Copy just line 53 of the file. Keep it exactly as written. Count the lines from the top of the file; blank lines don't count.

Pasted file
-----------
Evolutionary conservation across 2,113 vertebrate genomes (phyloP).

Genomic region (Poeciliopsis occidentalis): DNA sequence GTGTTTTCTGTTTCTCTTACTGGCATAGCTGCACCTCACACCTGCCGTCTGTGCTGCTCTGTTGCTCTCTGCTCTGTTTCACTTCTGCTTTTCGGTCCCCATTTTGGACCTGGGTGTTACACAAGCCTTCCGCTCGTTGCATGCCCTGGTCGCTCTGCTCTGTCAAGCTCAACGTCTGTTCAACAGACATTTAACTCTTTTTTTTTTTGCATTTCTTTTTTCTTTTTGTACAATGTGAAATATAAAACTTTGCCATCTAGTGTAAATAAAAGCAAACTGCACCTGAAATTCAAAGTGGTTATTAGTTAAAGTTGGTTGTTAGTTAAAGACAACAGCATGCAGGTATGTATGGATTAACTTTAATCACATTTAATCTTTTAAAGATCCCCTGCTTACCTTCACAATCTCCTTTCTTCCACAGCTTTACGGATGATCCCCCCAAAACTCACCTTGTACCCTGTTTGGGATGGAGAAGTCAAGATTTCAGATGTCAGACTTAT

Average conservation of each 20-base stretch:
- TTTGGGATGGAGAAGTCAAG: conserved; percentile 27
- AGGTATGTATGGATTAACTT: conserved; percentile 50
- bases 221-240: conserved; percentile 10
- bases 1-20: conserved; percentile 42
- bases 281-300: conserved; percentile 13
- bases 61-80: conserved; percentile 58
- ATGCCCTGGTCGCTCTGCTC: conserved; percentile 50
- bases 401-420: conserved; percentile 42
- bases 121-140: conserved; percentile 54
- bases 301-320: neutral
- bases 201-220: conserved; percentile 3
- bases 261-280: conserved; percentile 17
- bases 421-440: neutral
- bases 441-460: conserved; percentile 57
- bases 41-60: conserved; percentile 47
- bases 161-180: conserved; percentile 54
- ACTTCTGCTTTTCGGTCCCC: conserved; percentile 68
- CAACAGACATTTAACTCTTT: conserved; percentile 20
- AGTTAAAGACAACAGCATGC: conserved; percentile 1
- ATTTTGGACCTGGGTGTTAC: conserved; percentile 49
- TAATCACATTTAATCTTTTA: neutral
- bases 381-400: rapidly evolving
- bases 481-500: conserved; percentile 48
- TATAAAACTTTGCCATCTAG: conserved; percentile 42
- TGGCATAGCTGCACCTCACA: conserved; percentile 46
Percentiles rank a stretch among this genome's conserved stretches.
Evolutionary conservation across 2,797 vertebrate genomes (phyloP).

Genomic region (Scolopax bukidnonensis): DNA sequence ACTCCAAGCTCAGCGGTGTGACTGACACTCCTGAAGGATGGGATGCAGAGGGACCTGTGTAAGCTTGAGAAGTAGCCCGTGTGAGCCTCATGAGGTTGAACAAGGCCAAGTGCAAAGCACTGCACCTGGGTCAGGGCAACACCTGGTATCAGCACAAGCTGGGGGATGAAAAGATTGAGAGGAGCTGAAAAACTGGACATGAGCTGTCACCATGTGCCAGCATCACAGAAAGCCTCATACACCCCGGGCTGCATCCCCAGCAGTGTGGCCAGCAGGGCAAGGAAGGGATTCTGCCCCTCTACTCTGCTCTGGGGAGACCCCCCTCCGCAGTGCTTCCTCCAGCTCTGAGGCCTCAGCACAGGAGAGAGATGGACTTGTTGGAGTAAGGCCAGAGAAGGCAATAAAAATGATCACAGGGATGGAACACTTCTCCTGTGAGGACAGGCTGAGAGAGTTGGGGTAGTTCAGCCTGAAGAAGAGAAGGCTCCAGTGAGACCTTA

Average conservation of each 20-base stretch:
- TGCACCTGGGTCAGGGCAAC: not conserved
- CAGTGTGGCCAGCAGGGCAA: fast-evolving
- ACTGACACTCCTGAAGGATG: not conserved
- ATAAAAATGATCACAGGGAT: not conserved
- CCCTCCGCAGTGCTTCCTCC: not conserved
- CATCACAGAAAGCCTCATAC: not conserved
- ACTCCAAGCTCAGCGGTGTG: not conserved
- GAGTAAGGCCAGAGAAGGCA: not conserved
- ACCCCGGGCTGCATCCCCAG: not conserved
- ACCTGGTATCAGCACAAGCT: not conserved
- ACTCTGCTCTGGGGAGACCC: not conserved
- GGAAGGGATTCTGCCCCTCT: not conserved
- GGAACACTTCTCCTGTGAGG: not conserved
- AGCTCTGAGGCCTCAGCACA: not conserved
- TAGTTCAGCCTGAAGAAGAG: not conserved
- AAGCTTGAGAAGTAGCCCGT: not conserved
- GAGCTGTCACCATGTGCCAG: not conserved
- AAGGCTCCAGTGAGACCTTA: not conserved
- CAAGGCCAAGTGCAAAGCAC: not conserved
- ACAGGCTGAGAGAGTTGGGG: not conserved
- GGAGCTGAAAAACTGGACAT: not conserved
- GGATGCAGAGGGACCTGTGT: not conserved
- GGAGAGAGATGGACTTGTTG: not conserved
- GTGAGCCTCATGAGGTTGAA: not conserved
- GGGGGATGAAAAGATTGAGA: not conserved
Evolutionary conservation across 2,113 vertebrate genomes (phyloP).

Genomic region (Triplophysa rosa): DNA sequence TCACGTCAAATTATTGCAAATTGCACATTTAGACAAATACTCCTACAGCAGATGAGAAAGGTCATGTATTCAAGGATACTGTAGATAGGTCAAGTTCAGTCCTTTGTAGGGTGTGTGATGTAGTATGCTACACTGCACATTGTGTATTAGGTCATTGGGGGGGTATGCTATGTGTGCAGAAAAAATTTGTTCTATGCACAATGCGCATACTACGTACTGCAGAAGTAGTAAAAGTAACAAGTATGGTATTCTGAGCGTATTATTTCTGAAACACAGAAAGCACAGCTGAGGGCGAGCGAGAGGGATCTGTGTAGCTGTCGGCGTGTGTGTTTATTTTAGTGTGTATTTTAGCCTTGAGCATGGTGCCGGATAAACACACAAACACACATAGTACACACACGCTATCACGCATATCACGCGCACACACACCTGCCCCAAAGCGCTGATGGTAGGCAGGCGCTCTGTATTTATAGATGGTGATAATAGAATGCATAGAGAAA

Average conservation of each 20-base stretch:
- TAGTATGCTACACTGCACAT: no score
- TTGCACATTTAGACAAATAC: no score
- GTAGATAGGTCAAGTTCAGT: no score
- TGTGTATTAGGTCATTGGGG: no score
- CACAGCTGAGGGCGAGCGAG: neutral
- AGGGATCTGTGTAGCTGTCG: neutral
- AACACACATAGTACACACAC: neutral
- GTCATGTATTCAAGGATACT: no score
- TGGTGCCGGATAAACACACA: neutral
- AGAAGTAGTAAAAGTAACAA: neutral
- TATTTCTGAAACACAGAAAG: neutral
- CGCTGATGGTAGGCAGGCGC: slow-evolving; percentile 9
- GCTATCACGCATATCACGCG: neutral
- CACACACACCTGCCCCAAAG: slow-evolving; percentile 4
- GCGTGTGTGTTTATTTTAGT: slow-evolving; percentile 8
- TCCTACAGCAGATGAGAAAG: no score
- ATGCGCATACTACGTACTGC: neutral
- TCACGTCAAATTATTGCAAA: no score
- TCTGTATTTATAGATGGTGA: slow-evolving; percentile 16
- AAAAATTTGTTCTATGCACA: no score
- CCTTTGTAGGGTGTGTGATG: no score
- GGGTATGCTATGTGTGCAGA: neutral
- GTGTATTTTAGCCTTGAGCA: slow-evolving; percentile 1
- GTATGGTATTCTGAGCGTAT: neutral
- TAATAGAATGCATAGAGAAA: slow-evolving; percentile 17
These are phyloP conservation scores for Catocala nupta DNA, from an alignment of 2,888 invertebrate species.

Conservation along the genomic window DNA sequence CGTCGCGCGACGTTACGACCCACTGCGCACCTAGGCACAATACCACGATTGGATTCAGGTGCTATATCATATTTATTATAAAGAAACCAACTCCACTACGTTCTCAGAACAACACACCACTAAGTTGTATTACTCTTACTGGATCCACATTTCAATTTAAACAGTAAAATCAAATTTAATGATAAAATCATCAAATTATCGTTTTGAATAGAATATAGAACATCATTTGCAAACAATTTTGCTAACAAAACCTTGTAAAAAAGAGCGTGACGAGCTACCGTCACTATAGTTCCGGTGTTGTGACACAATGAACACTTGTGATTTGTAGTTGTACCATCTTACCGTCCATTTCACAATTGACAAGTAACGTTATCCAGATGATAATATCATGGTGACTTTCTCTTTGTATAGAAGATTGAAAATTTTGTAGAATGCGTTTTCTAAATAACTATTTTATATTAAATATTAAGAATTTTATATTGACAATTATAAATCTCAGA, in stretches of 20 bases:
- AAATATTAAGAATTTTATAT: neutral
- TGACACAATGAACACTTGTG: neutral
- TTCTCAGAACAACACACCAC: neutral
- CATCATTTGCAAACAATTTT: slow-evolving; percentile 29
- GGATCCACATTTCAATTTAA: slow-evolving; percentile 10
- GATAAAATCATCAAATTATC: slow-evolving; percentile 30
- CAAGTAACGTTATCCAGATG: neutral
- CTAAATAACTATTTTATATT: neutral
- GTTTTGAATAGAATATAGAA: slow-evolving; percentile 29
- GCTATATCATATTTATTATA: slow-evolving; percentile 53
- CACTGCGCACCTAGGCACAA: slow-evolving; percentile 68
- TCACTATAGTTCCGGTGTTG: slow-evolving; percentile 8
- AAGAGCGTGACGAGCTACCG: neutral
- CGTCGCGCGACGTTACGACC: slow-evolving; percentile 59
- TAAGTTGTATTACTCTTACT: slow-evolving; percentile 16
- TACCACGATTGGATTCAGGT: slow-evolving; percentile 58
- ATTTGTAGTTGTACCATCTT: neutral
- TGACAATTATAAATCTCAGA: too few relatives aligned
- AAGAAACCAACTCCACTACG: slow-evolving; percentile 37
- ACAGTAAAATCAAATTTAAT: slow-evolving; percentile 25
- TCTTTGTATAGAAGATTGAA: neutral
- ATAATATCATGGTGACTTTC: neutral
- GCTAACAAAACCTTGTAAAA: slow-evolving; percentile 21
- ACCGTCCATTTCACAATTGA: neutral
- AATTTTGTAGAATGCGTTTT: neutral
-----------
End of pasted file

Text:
- GGAGCTGAAAAACTGGACAT: not conserved